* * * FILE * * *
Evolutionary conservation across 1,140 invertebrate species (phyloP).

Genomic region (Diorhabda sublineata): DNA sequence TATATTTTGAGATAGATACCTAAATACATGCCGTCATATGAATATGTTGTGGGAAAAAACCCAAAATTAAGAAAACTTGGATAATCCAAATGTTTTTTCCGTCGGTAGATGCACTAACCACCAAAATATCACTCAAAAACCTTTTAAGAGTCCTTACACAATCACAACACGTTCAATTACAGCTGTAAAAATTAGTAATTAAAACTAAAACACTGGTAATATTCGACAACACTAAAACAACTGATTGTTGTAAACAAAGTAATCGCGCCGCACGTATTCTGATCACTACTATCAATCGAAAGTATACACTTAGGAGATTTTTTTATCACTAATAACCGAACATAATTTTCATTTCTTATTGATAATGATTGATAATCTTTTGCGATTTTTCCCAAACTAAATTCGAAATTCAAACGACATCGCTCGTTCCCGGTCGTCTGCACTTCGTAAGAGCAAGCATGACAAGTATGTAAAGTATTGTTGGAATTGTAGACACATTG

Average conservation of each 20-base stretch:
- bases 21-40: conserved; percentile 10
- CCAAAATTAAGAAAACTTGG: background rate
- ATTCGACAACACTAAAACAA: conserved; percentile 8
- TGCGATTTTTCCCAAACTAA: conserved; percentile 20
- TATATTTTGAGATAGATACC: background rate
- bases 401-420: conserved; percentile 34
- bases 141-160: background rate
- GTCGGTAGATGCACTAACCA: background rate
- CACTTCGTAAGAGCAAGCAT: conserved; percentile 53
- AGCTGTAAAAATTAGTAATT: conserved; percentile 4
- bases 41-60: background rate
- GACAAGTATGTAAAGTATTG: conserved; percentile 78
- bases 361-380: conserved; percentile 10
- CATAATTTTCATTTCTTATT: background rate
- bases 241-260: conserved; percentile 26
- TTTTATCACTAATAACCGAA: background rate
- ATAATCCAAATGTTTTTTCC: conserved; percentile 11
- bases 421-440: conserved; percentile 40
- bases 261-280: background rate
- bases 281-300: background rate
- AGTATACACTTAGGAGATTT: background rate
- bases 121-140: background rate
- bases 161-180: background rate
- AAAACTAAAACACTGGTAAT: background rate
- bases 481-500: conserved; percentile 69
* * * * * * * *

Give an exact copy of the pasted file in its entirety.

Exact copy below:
Evolutionary conservation across 1,140 invertebrate species (phyloP).

Genomic region (Diorhabda sublineata): DNA sequence TATATTTTGAGATAGATACCTAAATACATGCCGTCATATGAATATGTTGTGGGAAAAAACCCAAAATTAAGAAAACTTGGATAATCCAAATGTTTTTTCCGTCGGTAGATGCACTAACCACCAAAATATCACTCAAAAACCTTTTAAGAGTCCTTACACAATCACAACACGTTCAATTACAGCTGTAAAAATTAGTAATTAAAACTAAAACACTGGTAATATTCGACAACACTAAAACAACTGATTGTTGTAAACAAAGTAATCGCGCCGCACGTATTCTGATCACTACTATCAATCGAAAGTATACACTTAGGAGATTTTTTTATCACTAATAACCGAACATAATTTTCATTTCTTATTGATAATGATTGATAATCTTTTGCGATTTTTCCCAAACTAAATTCGAAATTCAAACGACATCGCTCGTTCCCGGTCGTCTGCACTTCGTAAGAGCAAGCATGACAAGTATGTAAAGTATTGTTGGAATTGTAGACACATTG

Average conservation of each 20-base stretch:
- bases 21-40: conserved; percentile 10
- CCAAAATTAAGAAAACTTGG: background rate
- ATTCGACAACACTAAAACAA: conserved; percentile 8
- TGCGATTTTTCCCAAACTAA: conserved; percentile 20
- TATATTTTGAGATAGATACC: background rate
- bases 401-420: conserved; percentile 34
- bases 141-160: background rate
- GTCGGTAGATGCACTAACCA: background rate
- CACTTCGTAAGAGCAAGCAT: conserved; percentile 53
- AGCTGTAAAAATTAGTAATT: conserved; percentile 4
- bases 41-60: background rate
- GACAAGTATGTAAAGTATTG: conserved; percentile 78
- bases 361-380: conserved; percentile 10
- CATAATTTTCATTTCTTATT: background rate
- bases 241-260: conserved; percentile 26
- TTTTATCACTAATAACCGAA: background rate
- ATAATCCAAATGTTTTTTCC: conserved; percentile 11
- bases 421-440: conserved; percentile 40
- bases 261-280: background rate
- bases 281-300: background rate
- AGTATACACTTAGGAGATTT: background rate
- bases 121-140: background rate
- bases 161-180: background rate
- AAAACTAAAACACTGGTAAT: background rate
- bases 481-500: conserved; percentile 69